• As a side note...I saw a lot of complaints about Josh Hamilton on Twitter, people complaining about his hapless at bats and saying he has to start hitting.  Hamilton is now 0 for his last 30 in the postseason, but I feel like some of the criticism is misguided.  Josh Hamilton isn't a good hitter anymore, and expecting him to be a good hitter in the postseason isn't realistic.  There were folks upset that Jim Kaat was comparing him to Dave Kingman during the telecast, but the guy I was thinking of in regards to Hamilton is Mark Trumbo...a slugger who strikes out a ton, doesn't walk, and hits some home runs.  That's what Josh Hamilton is now.  Hamilton had a 732 OPS for the Rangers this season.  Since the start of 2013, he's got a .255/.312/.428 slash line in 1199 plate appearances.  He's not team-carrying Josh Hamilton from the two World Series teams.  He's David Murphy, or a lefty Mark Trumbo.  He's a role player, a decent platoon outfielder who you are hoping will get hot and do some things.  People need to stop acting like coming back to Texas is going to make Hamilton play like the guy who we saw five years ago.
  • Anyway...moving on...
  • DeShields singled off of Stroman in the top of the 8th, and with five lefties due up over a stretch of six hitters, the Jays went to their top lefty reliever, Brett Cecil.  Shin-Soo Choo bunted, seemingly more for a hit than for a sacrifice, and while he was out, DeShields went to second.  Prince Fielder struck out swinging, which brought up Mike Napoli, pinch hitting for Mitch Moreland.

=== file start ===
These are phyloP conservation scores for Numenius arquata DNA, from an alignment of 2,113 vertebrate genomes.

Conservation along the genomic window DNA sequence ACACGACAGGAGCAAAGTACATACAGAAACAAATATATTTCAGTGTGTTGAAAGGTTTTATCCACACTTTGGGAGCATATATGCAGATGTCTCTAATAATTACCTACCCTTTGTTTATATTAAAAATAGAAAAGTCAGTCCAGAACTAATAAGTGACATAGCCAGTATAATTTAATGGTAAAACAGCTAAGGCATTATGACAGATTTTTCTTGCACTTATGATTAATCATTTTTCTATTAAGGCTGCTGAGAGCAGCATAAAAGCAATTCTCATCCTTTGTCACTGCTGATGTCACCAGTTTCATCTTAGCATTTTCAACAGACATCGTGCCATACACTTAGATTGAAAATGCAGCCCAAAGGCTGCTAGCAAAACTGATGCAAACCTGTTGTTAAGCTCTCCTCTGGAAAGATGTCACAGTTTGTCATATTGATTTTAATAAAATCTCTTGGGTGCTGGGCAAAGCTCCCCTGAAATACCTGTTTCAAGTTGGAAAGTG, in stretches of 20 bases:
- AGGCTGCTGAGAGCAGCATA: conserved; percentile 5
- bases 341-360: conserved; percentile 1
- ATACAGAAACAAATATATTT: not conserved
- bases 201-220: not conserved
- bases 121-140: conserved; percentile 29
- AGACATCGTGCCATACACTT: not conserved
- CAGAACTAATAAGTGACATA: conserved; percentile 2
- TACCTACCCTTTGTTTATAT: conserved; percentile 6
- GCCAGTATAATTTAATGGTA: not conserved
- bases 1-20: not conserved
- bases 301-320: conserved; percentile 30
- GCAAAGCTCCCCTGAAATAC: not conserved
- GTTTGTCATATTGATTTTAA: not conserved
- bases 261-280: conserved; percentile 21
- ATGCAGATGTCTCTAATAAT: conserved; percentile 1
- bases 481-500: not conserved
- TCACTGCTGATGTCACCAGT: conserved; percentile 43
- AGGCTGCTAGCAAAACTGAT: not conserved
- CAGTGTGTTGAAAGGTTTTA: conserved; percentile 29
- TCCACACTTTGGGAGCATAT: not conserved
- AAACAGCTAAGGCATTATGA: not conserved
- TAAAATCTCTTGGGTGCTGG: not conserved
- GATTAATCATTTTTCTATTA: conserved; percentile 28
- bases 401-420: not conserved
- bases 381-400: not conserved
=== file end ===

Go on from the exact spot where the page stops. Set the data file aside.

• Now, Jeff Banister didn't ask me...but if he had asked me, I would have suggested that Napoli hit for Prince Fielder.  Fielder hasn't been hitting since the All Star Break, he doesn't hit lefties well, and with Moreland due up next, it was unlikely that the Jays would pull Cecil for a righthanded pitcher.  Plus, that allows you to keep Napoli in the game at DH and leave Moreland in the game at first base, which is a better defensive alignment than Napoli at first base.  If Adrian Beltre were able to hit (and reports indicated he was swinging a bat in the late innings, trying to get loose and begging Banister for a chance to pinch hit), I'd have suggested having Beltre hit for Moreland, or possibly for Prince, but if Napoli was your one bullet, I'd have used him for Prince, not Moreland.
  • In any case, Napoli replaced Moreland, and John Gibbons went out to the mound, and I assumed he was going to pull Cecil for Mark Lowe.  But he left Cecil in the game...that surprised me, and I thought it was a mistake, but C.J. Nitkowski makes a good case for why it was the right move, and really, it isn't like Mark Lowe is someone you'd normally figure anyone is going to feel real good about bringing into a key late-game playoff situation anyway (says the guy whose team put Ross Ohlendorf in for the save in extra innings today), but regardless, the move (or non-move) didn't work, Napoli singled home DeShields, and the game was tied.
  • Napoli promptly got picked off, even though throwing to first base with Napoli on normally makes announcers hoo-haw at the notion of having to hold Napoli.  But even that ended up backfiring on the Jays, as Cecil ended up tearing a calf muscle while executing the rundown on Napoli, and he's going to miss the rest of the playoffs.
  • Nothing interesting happened in the 9th or 10th innings.  Or if it did, I don't remember.